A multicenter prospective randomized controlled trial of high sensitivity cardiac troponin I-guided combination angiotensin receptor blockade and beta-blocker therapy to prevent anthracycline cardiotoxicity: the Cardiac CARE trial

Peter A Henriksen*, Peter S Hall, Iain R MacPherson, Shruti Joshi, Trisha Singh, Morag Maclean, Steff C Lewis, Aryelly Rodriguez, Alex Fletcher, Russell J. Everett, Harriet Stavert, Angus Broom, Lois Eddie, Lorraine Primrose, Heather McVicars, Pam McKay, Annabel Borley , Clare Rowntree, Simon Lord, Graham CollinsJohn Radford, Amy Guppy , Michelle C Williams, Alan Japp, John R. Payne, David E Newby, Nicholas L Mills, Olga Oikonomidou, Ninian Lang

*Corresponding author for this work

Research output: Contribution to journalArticlepeer-review

Abstract / Description of output

Background
Anthracycline-induced cardiotoxicity has a variable incidence, and the development of left ventricular dysfunction is preceded by elevations in cardiac troponin concentrations. Beta-adrenergic receptor blocker and renin-angiotensin-system inhibitor therapies have been associated with modest cardioprotective effects in unselected patients receiving anthracycline chemotherapy.
Methods
In a multicenter prospective randomized open label blinded endpoint trial, patients with breast cancer and non-Hodgkin lymphoma receiving anthracycline chemotherapy underwent serial high-sensitivity cardiac troponin testing and cardiac magnetic resonance imaging before and 6 months after anthracycline treatment. Patients at high risk of cardiotoxicity (cardiac troponin I concentrations in the upper tertile during chemotherapy) were randomized to standard care plus cardioprotection (combination carvedilol and candesartan therapy) or standard care alone. The primary outcome was adjusted change in left ventricular ejection fraction at 6 months. In low-risk non-randomized patients with cardiac troponin I concentrations in the lower two tertiles, we hypothesised the absence of a 6-month change in left ventricular ejection fraction and tested for equivalence of ±2%.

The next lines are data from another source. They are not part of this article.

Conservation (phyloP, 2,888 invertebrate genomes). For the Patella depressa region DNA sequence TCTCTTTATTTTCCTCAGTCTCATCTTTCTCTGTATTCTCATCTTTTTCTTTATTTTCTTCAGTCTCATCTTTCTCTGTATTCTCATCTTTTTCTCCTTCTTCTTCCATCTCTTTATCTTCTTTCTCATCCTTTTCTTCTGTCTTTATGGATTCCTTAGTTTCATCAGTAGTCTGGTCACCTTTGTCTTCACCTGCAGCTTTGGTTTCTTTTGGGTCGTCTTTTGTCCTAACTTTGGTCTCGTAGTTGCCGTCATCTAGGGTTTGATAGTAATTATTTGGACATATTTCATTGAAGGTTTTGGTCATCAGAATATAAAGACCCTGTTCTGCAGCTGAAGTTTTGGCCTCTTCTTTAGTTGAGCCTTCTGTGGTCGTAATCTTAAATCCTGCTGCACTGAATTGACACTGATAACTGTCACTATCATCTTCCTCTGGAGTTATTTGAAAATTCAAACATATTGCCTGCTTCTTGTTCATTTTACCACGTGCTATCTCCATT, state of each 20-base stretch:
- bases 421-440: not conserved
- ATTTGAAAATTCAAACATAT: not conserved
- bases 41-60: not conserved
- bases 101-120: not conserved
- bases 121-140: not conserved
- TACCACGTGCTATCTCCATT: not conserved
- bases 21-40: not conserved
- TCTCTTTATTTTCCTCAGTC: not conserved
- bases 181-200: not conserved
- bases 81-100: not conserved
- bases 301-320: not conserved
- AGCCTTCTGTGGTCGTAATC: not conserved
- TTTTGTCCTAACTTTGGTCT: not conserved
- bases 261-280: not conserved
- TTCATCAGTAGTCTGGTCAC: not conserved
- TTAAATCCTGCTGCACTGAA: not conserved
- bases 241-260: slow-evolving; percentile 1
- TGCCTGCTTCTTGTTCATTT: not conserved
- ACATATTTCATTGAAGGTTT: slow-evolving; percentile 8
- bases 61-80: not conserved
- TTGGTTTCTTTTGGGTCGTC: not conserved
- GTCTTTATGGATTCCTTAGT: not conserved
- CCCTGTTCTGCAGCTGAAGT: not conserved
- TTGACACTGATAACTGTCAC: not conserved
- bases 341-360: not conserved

Results
Between October 2017 and June 2021, 175 patients (mean age 53 years; 87% female; 71% breast cancer) were recruited. Patients randomized to cardioprotection (n=29) or standard care (n=28) had left ventricular ejection fractions of 69.47.4% and 69.16.1% at baseline and 65.76.6% and 64.95.9% 6 months after completion of chemotherapy respectively. After adjusting for age, pre-treatment left ventricular ejection fraction and planned anthracycline dose, the estimated mean difference in 6-month left ventricular ejection fraction between cardioprotection and standard care groups was -0.37% (95% confidence interval, -3.59 to 2.85%; P=0.82). In low-risk non-randomized patients, baseline and 6-month left ventricular ejection fractions were 69.35.7% and 66.46.3% respectively: estimated mean difference, 2.87% (95% confidence interval, 1.63 to 4.10%; P=0.92, not equivalent)
Conclusions
Combination candesartan and carvedilol therapy had no demonstrable cardioprotective effect in patients receiving anthracycline-based chemotherapy with high-risk on-treatment
cardiac troponin I concentrations. Low-risk non-randomized patients had similar declines in left ventricular ejection fraction questioning the utility of routine cardiac troponin monitoring. Furthermore, the modest declines in left ventricular ejection fraction suggest that the value and clinical impact of early cardioprotection therapy needs to be better defined in patients receiving high-dose anthracycline.

Original languageEnglish
JournalCirculation
Publication statusPublished - 25 Sept 2023

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